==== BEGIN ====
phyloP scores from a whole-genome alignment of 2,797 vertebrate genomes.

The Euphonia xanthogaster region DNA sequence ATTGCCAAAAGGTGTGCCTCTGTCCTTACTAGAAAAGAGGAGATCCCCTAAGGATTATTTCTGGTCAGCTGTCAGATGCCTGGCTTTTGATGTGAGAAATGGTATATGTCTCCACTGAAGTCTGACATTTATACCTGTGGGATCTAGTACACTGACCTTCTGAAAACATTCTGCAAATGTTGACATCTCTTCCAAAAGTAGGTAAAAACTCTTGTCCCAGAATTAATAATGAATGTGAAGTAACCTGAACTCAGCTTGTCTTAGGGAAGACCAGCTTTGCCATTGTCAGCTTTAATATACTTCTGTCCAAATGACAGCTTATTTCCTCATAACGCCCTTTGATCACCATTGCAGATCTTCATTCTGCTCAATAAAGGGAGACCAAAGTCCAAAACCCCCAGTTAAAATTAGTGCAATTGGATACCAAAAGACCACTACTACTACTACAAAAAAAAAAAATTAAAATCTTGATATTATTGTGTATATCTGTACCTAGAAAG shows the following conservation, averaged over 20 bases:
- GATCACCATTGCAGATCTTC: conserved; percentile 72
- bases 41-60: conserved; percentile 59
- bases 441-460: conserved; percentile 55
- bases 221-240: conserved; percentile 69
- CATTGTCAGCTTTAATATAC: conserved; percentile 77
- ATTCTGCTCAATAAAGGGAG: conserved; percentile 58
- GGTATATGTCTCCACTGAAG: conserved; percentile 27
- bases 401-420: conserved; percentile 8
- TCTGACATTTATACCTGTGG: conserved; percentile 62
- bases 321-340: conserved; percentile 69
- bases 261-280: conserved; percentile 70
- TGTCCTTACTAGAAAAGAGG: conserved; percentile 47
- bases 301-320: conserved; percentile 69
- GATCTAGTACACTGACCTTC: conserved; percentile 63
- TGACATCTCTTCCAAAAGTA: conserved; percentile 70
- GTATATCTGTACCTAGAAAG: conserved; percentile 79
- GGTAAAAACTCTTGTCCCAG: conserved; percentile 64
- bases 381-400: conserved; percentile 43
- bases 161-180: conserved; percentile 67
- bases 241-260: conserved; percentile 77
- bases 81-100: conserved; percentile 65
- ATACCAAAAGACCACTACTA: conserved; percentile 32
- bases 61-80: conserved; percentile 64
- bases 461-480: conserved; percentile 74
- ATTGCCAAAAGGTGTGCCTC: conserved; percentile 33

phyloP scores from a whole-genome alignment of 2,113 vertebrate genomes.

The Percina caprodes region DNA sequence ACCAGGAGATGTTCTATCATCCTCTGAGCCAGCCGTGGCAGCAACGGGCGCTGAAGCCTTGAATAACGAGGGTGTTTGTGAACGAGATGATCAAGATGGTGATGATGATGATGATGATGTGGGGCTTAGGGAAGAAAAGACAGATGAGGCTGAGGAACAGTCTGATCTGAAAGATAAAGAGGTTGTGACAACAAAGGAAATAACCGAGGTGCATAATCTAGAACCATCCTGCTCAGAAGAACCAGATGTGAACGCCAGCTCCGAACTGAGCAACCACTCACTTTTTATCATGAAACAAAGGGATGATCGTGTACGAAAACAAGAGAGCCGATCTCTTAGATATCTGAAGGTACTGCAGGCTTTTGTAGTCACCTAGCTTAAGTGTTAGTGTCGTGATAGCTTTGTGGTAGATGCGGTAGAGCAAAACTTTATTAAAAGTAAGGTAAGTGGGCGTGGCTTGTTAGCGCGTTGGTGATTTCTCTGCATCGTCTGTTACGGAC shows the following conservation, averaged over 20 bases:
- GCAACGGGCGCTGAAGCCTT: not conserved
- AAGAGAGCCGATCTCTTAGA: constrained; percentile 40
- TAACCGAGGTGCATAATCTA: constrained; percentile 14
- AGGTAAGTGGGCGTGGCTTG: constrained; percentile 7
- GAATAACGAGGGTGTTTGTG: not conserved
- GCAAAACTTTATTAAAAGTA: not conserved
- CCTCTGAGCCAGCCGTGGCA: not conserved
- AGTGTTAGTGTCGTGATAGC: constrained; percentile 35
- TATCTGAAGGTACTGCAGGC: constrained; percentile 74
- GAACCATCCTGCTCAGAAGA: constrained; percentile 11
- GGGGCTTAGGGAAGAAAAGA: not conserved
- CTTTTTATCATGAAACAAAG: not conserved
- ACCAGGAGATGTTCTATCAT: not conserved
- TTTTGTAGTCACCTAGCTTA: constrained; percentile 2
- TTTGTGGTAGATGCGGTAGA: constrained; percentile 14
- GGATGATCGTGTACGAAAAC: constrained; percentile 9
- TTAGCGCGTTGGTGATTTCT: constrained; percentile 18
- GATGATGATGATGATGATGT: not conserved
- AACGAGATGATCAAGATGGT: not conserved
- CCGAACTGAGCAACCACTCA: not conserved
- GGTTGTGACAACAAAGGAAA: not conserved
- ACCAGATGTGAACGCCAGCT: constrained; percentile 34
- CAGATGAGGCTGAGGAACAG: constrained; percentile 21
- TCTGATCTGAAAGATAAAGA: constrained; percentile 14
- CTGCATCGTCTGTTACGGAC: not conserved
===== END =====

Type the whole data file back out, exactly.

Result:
phyloP scores from a whole-genome alignment of 2,797 vertebrate genomes.

The Euphonia xanthogaster region DNA sequence ATTGCCAAAAGGTGTGCCTCTGTCCTTACTAGAAAAGAGGAGATCCCCTAAGGATTATTTCTGGTCAGCTGTCAGATGCCTGGCTTTTGATGTGAGAAATGGTATATGTCTCCACTGAAGTCTGACATTTATACCTGTGGGATCTAGTACACTGACCTTCTGAAAACATTCTGCAAATGTTGACATCTCTTCCAAAAGTAGGTAAAAACTCTTGTCCCAGAATTAATAATGAATGTGAAGTAACCTGAACTCAGCTTGTCTTAGGGAAGACCAGCTTTGCCATTGTCAGCTTTAATATACTTCTGTCCAAATGACAGCTTATTTCCTCATAACGCCCTTTGATCACCATTGCAGATCTTCATTCTGCTCAATAAAGGGAGACCAAAGTCCAAAACCCCCAGTTAAAATTAGTGCAATTGGATACCAAAAGACCACTACTACTACTACAAAAAAAAAAAATTAAAATCTTGATATTATTGTGTATATCTGTACCTAGAAAG shows the following conservation, averaged over 20 bases:
- GATCACCATTGCAGATCTTC: conserved; percentile 72
- bases 41-60: conserved; percentile 59
- bases 441-460: conserved; percentile 55
- bases 221-240: conserved; percentile 69
- CATTGTCAGCTTTAATATAC: conserved; percentile 77
- ATTCTGCTCAATAAAGGGAG: conserved; percentile 58
- GGTATATGTCTCCACTGAAG: conserved; percentile 27
- bases 401-420: conserved; percentile 8
- TCTGACATTTATACCTGTGG: conserved; percentile 62
- bases 321-340: conserved; percentile 69
- bases 261-280: conserved; percentile 70
- TGTCCTTACTAGAAAAGAGG: conserved; percentile 47
- bases 301-320: conserved; percentile 69
- GATCTAGTACACTGACCTTC: conserved; percentile 63
- TGACATCTCTTCCAAAAGTA: conserved; percentile 70
- GTATATCTGTACCTAGAAAG: conserved; percentile 79
- GGTAAAAACTCTTGTCCCAG: conserved; percentile 64
- bases 381-400: conserved; percentile 43
- bases 161-180: conserved; percentile 67
- bases 241-260: conserved; percentile 77
- bases 81-100: conserved; percentile 65
- ATACCAAAAGACCACTACTA: conserved; percentile 32
- bases 61-80: conserved; percentile 64
- bases 461-480: conserved; percentile 74
- ATTGCCAAAAGGTGTGCCTC: conserved; percentile 33

phyloP scores from a whole-genome alignment of 2,113 vertebrate genomes.

The Percina caprodes region DNA sequence ACCAGGAGATGTTCTATCATCCTCTGAGCCAGCCGTGGCAGCAACGGGCGCTGAAGCCTTGAATAACGAGGGTGTTTGTGAACGAGATGATCAAGATGGTGATGATGATGATGATGATGTGGGGCTTAGGGAAGAAAAGACAGATGAGGCTGAGGAACAGTCTGATCTGAAAGATAAAGAGGTTGTGACAACAAAGGAAATAACCGAGGTGCATAATCTAGAACCATCCTGCTCAGAAGAACCAGATGTGAACGCCAGCTCCGAACTGAGCAACCACTCACTTTTTATCATGAAACAAAGGGATGATCGTGTACGAAAACAAGAGAGCCGATCTCTTAGATATCTGAAGGTACTGCAGGCTTTTGTAGTCACCTAGCTTAAGTGTTAGTGTCGTGATAGCTTTGTGGTAGATGCGGTAGAGCAAAACTTTATTAAAAGTAAGGTAAGTGGGCGTGGCTTGTTAGCGCGTTGGTGATTTCTCTGCATCGTCTGTTACGGAC shows the following conservation, averaged over 20 bases:
- GCAACGGGCGCTGAAGCCTT: not conserved
- AAGAGAGCCGATCTCTTAGA: constrained; percentile 40
- TAACCGAGGTGCATAATCTA: constrained; percentile 14
- AGGTAAGTGGGCGTGGCTTG: constrained; percentile 7
- GAATAACGAGGGTGTTTGTG: not conserved
- GCAAAACTTTATTAAAAGTA: not conserved
- CCTCTGAGCCAGCCGTGGCA: not conserved
- AGTGTTAGTGTCGTGATAGC: constrained; percentile 35
- TATCTGAAGGTACTGCAGGC: constrained; percentile 74
- GAACCATCCTGCTCAGAAGA: constrained; percentile 11
- GGGGCTTAGGGAAGAAAAGA: not conserved
- CTTTTTATCATGAAACAAAG: not conserved
- ACCAGGAGATGTTCTATCAT: not conserved
- TTTTGTAGTCACCTAGCTTA: constrained; percentile 2
- TTTGTGGTAGATGCGGTAGA: constrained; percentile 14
- GGATGATCGTGTACGAAAAC: constrained; percentile 9
- TTAGCGCGTTGGTGATTTCT: constrained; percentile 18
- GATGATGATGATGATGATGT: not conserved
- AACGAGATGATCAAGATGGT: not conserved
- CCGAACTGAGCAACCACTCA: not conserved
- GGTTGTGACAACAAAGGAAA: not conserved
- ACCAGATGTGAACGCCAGCT: constrained; percentile 34
- CAGATGAGGCTGAGGAACAG: constrained; percentile 21
- TCTGATCTGAAAGATAAAGA: constrained; percentile 14
- CTGCATCGTCTGTTACGGAC: not conserved